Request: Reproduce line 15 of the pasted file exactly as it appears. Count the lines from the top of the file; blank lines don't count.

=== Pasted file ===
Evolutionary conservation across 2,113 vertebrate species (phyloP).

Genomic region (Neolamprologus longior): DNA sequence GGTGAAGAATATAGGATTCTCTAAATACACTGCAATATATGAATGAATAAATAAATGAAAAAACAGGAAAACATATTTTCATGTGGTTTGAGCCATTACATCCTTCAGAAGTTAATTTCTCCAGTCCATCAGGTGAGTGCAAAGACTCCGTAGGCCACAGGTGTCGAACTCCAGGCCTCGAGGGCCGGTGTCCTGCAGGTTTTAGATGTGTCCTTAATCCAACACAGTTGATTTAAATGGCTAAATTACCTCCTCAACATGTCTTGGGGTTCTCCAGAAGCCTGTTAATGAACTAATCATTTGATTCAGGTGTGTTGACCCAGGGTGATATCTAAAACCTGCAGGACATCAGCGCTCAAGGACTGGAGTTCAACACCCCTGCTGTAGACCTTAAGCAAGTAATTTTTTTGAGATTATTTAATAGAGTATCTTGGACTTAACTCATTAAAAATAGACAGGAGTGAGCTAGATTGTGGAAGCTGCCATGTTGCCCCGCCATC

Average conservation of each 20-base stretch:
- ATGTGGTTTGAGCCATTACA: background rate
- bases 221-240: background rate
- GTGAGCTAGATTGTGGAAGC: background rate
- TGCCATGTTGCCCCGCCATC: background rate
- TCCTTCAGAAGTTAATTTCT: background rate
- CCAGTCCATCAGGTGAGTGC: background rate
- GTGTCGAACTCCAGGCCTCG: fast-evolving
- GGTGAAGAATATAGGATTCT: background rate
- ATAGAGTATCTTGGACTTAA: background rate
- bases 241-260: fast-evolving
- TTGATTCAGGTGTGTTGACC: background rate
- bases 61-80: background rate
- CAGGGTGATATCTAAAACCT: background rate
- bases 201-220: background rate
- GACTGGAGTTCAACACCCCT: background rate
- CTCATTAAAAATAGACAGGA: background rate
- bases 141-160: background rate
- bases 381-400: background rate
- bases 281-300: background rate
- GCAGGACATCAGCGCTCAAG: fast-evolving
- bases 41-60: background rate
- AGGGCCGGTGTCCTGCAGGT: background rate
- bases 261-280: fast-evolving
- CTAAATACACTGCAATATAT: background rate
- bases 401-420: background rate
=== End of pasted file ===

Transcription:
- bases 61-80: background rate